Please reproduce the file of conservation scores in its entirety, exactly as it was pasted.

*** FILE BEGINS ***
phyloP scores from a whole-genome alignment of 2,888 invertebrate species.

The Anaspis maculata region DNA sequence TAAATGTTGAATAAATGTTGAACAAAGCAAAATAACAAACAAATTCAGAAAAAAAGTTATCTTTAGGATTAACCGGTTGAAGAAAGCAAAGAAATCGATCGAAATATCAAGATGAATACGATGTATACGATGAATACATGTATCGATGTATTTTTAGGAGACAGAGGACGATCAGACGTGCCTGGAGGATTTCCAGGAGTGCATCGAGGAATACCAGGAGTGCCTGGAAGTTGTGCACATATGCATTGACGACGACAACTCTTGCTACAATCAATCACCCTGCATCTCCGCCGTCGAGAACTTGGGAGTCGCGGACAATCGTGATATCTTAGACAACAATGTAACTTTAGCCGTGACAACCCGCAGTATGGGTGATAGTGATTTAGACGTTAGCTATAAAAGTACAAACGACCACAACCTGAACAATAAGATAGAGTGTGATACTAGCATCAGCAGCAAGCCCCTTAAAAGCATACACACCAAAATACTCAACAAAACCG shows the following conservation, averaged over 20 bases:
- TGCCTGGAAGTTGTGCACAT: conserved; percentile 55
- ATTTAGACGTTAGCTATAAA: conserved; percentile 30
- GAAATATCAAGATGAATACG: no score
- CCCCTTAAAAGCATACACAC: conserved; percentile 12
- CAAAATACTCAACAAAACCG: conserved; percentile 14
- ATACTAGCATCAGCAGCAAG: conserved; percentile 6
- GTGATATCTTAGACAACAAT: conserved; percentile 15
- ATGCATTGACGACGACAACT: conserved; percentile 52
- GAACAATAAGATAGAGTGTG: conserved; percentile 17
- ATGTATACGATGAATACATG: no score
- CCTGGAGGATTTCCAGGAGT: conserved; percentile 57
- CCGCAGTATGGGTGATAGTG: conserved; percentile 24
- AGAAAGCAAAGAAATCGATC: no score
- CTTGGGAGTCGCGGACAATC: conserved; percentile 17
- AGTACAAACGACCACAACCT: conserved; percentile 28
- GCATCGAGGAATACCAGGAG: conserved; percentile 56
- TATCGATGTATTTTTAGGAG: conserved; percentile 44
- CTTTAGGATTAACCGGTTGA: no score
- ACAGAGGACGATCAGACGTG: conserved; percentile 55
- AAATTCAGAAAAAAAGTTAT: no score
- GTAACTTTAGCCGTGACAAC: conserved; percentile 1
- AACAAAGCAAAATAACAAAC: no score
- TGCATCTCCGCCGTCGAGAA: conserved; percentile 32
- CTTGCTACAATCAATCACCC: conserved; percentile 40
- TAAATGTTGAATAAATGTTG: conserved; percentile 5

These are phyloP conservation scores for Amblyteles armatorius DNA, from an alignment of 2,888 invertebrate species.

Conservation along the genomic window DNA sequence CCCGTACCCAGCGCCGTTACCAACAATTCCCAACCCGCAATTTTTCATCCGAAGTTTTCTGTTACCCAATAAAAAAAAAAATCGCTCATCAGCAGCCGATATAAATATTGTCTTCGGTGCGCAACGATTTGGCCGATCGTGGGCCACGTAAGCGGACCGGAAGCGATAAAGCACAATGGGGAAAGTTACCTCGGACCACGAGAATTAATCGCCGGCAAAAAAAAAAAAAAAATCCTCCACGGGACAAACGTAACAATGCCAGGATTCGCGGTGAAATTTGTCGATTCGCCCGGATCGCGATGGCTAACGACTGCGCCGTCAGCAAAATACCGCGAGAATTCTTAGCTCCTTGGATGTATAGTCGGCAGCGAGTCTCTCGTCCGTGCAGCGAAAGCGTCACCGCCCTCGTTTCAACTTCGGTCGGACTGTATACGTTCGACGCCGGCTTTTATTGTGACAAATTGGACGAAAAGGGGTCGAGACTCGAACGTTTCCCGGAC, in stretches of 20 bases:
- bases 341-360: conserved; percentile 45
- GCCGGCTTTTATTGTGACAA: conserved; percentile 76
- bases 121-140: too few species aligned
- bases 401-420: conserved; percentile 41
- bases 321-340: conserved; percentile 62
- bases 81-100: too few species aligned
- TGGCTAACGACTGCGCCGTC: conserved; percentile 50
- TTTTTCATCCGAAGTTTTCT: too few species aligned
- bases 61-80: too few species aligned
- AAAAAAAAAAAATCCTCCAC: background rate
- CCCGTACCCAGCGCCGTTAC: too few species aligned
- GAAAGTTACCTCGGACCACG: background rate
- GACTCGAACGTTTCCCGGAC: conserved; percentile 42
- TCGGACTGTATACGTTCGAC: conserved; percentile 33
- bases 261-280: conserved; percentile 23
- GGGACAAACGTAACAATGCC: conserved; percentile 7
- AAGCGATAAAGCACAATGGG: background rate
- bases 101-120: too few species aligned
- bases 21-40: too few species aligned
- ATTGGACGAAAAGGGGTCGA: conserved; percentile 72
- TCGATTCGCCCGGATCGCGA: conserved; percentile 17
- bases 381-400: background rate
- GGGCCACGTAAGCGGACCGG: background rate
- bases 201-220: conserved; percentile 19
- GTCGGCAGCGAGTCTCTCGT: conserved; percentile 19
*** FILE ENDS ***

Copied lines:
phyloP scores from a whole-genome alignment of 2,888 invertebrate species.

The Anaspis maculata region DNA sequence TAAATGTTGAATAAATGTTGAACAAAGCAAAATAACAAACAAATTCAGAAAAAAAGTTATCTTTAGGATTAACCGGTTGAAGAAAGCAAAGAAATCGATCGAAATATCAAGATGAATACGATGTATACGATGAATACATGTATCGATGTATTTTTAGGAGACAGAGGACGATCAGACGTGCCTGGAGGATTTCCAGGAGTGCATCGAGGAATACCAGGAGTGCCTGGAAGTTGTGCACATATGCATTGACGACGACAACTCTTGCTACAATCAATCACCCTGCATCTCCGCCGTCGAGAACTTGGGAGTCGCGGACAATCGTGATATCTTAGACAACAATGTAACTTTAGCCGTGACAACCCGCAGTATGGGTGATAGTGATTTAGACGTTAGCTATAAAAGTACAAACGACCACAACCTGAACAATAAGATAGAGTGTGATACTAGCATCAGCAGCAAGCCCCTTAAAAGCATACACACCAAAATACTCAACAAAACCG shows the following conservation, averaged over 20 bases:
- TGCCTGGAAGTTGTGCACAT: conserved; percentile 55
- ATTTAGACGTTAGCTATAAA: conserved; percentile 30
- GAAATATCAAGATGAATACG: no score
- CCCCTTAAAAGCATACACAC: conserved; percentile 12
- CAAAATACTCAACAAAACCG: conserved; percentile 14
- ATACTAGCATCAGCAGCAAG: conserved; percentile 6
- GTGATATCTTAGACAACAAT: conserved; percentile 15
- ATGCATTGACGACGACAACT: conserved; percentile 52
- GAACAATAAGATAGAGTGTG: conserved; percentile 17
- ATGTATACGATGAATACATG: no score
- CCTGGAGGATTTCCAGGAGT: conserved; percentile 57
- CCGCAGTATGGGTGATAGTG: conserved; percentile 24
- AGAAAGCAAAGAAATCGATC: no score
- CTTGGGAGTCGCGGACAATC: conserved; percentile 17
- AGTACAAACGACCACAACCT: conserved; percentile 28
- GCATCGAGGAATACCAGGAG: conserved; percentile 56
- TATCGATGTATTTTTAGGAG: conserved; percentile 44
- CTTTAGGATTAACCGGTTGA: no score
- ACAGAGGACGATCAGACGTG: conserved; percentile 55
- AAATTCAGAAAAAAAGTTAT: no score
- GTAACTTTAGCCGTGACAAC: conserved; percentile 1
- AACAAAGCAAAATAACAAAC: no score
- TGCATCTCCGCCGTCGAGAA: conserved; percentile 32
- CTTGCTACAATCAATCACCC: conserved; percentile 40
- TAAATGTTGAATAAATGTTG: conserved; percentile 5

These are phyloP conservation scores for Amblyteles armatorius DNA, from an alignment of 2,888 invertebrate species.

Conservation along the genomic window DNA sequence CCCGTACCCAGCGCCGTTACCAACAATTCCCAACCCGCAATTTTTCATCCGAAGTTTTCTGTTACCCAATAAAAAAAAAAATCGCTCATCAGCAGCCGATATAAATATTGTCTTCGGTGCGCAACGATTTGGCCGATCGTGGGCCACGTAAGCGGACCGGAAGCGATAAAGCACAATGGGGAAAGTTACCTCGGACCACGAGAATTAATCGCCGGCAAAAAAAAAAAAAAAATCCTCCACGGGACAAACGTAACAATGCCAGGATTCGCGGTGAAATTTGTCGATTCGCCCGGATCGCGATGGCTAACGACTGCGCCGTCAGCAAAATACCGCGAGAATTCTTAGCTCCTTGGATGTATAGTCGGCAGCGAGTCTCTCGTCCGTGCAGCGAAAGCGTCACCGCCCTCGTTTCAACTTCGGTCGGACTGTATACGTTCGACGCCGGCTTTTATTGTGACAAATTGGACGAAAAGGGGTCGAGACTCGAACGTTTCCCGGAC, in stretches of 20 bases:
- bases 341-360: conserved; percentile 45
- GCCGGCTTTTATTGTGACAA: conserved; percentile 76
- bases 121-140: too few species aligned
- bases 401-420: conserved; percentile 41
- bases 321-340: conserved; percentile 62
- bases 81-100: too few species aligned
- TGGCTAACGACTGCGCCGTC: conserved; percentile 50
- TTTTTCATCCGAAGTTTTCT: too few species aligned
- bases 61-80: too few species aligned
- AAAAAAAAAAAATCCTCCAC: background rate
- CCCGTACCCAGCGCCGTTAC: too few species aligned
- GAAAGTTACCTCGGACCACG: background rate
- GACTCGAACGTTTCCCGGAC: conserved; percentile 42
- TCGGACTGTATACGTTCGAC: conserved; percentile 33
- bases 261-280: conserved; percentile 23
- GGGACAAACGTAACAATGCC: conserved; percentile 7
- AAGCGATAAAGCACAATGGG: background rate
- bases 101-120: too few species aligned
- bases 21-40: too few species aligned
- ATTGGACGAAAAGGGGTCGA: conserved; percentile 72
- TCGATTCGCCCGGATCGCGA: conserved; percentile 17
- bases 381-400: background rate
- GGGCCACGTAAGCGGACCGG: background rate
- bases 201-220: conserved; percentile 19
- GTCGGCAGCGAGTCTCTCGT: conserved; percentile 19